MeetEdgar | Calendly | Canva | Eventbrite | Namastream | Gumroad | Mighty Networks | Yapp
These 8 apps/platforms are all tools I’ve used in my own work and/or recommended to clients.
One of my biggest expenses in my own business is apps and software, so it makes sense to me that I try, wherever possible, to use my tech budget for apps founded by feminists or founded and led by people of non-dominant identities.
That’s how I turn my apps and software into deliberate feminist decisions and feminist marketing tools.
It’s one of the ways we invest in and grow our feminist community (and an inclusive future!).
Feminist Marketing isn’t simply about wrapping external messages in a pink empowerment bow; it’s about our daily business practices.
For me to choose these tools, the companies don’t need to be flawless (none are; this is capitalism; I’m trying to make the best choices, not perfect choices) or tick off every single one of my desired social justice boxes — but they’re often so much better than their alternatives, both from a functional and community-impact perspective.
In the selection process — eg when I’m thinking I need an app or a software to solve a problem in my marketing or make it better — I use my diversity & inclusion criteria
(is the team diverse? are there people of colour in executive leadership positions? are the founders and/or CEOs people with non-dominant identities? what are their labour policies?)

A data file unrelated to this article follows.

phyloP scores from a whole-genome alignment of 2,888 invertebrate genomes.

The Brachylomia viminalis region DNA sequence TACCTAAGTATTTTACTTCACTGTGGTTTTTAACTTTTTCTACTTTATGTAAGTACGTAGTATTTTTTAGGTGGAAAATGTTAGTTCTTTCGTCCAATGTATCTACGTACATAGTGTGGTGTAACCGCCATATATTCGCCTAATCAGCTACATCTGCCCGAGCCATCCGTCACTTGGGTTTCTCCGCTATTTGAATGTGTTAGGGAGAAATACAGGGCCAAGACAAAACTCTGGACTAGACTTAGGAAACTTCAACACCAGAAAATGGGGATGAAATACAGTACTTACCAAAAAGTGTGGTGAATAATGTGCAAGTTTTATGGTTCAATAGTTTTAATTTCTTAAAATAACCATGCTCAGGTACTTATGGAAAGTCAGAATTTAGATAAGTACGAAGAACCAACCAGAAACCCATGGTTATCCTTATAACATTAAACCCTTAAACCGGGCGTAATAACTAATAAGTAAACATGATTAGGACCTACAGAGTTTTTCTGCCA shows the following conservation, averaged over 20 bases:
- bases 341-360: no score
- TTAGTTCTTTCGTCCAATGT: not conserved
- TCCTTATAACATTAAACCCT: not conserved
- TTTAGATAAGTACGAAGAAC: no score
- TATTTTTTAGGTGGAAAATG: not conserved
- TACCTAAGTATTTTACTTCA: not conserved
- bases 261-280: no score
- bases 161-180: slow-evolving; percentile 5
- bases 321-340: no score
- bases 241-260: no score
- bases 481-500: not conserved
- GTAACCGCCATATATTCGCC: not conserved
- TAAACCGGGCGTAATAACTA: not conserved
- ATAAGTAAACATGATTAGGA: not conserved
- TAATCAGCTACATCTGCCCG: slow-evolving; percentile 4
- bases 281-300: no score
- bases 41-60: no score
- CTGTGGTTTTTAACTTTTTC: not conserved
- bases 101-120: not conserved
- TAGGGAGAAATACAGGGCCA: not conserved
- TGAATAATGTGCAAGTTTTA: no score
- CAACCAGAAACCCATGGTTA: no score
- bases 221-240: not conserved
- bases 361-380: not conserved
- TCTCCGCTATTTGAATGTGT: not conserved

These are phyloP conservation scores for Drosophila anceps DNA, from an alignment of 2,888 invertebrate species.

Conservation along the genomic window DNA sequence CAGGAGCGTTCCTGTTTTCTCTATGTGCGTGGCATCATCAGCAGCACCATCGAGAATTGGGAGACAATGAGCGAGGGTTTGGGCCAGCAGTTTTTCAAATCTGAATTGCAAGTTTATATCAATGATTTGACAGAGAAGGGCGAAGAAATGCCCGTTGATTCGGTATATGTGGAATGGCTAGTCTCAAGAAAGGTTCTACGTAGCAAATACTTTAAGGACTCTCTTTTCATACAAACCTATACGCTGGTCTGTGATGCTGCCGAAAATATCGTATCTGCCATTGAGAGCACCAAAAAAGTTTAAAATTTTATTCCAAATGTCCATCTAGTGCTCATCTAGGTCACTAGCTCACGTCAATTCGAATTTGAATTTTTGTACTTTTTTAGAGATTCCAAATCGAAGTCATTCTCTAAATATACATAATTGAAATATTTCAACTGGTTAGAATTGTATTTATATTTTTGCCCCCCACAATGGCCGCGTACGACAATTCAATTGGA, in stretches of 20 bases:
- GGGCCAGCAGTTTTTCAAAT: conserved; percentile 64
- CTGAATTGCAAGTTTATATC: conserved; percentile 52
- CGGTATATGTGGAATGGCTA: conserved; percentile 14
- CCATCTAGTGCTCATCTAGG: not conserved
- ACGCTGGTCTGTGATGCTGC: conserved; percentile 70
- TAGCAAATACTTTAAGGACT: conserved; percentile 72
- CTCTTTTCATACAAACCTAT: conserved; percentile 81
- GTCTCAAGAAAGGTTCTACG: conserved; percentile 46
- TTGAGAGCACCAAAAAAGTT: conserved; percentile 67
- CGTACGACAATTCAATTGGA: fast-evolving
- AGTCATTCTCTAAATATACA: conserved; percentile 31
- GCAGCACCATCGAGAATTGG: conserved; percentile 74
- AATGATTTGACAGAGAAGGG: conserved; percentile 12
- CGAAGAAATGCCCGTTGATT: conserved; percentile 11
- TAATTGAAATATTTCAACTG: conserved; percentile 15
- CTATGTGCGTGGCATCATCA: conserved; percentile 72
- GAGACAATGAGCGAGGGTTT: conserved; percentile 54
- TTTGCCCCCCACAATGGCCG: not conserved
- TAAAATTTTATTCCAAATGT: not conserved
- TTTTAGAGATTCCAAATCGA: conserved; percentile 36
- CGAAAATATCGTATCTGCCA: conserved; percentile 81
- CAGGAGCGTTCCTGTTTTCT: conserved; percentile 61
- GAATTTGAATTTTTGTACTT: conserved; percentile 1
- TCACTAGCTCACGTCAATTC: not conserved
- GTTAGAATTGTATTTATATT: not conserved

as some of the ‘features’ I’m looking for in a product.
(As with every decision matrix, I might not get every feature and function I’m hoping for, but the more the better.)
Often that social justice criteria helps me locate an app that I wouldn’t otherwise have discovered, that has the features I need, and I can choose it — and in so doing, make an investment in an inclusive present and a fairer future.
So here are a few of my core feminist marketing tools that are also founded or led by women, POC, WOC…
1) When you want to schedule social media…
MeetEdgar is a social media scheduler that saves and then republishes your posts so you’ve got an ever-growing archive of reusable media. Massive time saver.
MeetEdgar is founded by Laura Roeder (who cofounded B-school with Marie Forleo back in the day). The MeetEdgar team includes people of color in leadership positions and the team 60+ people is substantially diverse.
2) When you want to make it easy for clients to book time with you…
Calendly is a scheduling app that integrates with your calendar. You give people a link and they can see when you’re available and book that time with you. (No more back and forth by email!)
Calendly is founded by Babatope (Tope) Awotona, a first-generation immigrant to the US from Nigeria; his company offers medical and dental coverage, flexible hours, work-from-home options, and “inclusive parental leave”.
3) When you want to create great-looking images…
I don’t have a lot of graphic design skill (none, really) and Canva makes it easy for me to put together polished images that I can quickly resize for the various platforms I use.
Canva is a bit of a unicorn, meaning it’s a company with a billion dollar valuation. Other unicorns include Google and Facebook — they’re so rare that they’re mythical creatures.
Even rarer in the realm of the unicorn: companies founded by women of colour. Women founders receive a paltry 2.2% of Venture Capital investments; the ratio is even worse when you break out the figures that apply to women of colour. According to reports from #ProjectDiane, in the last decade, startups led by black women received only .0006% of Venture Capital investment and Latinx founders received a paltry 0.32%.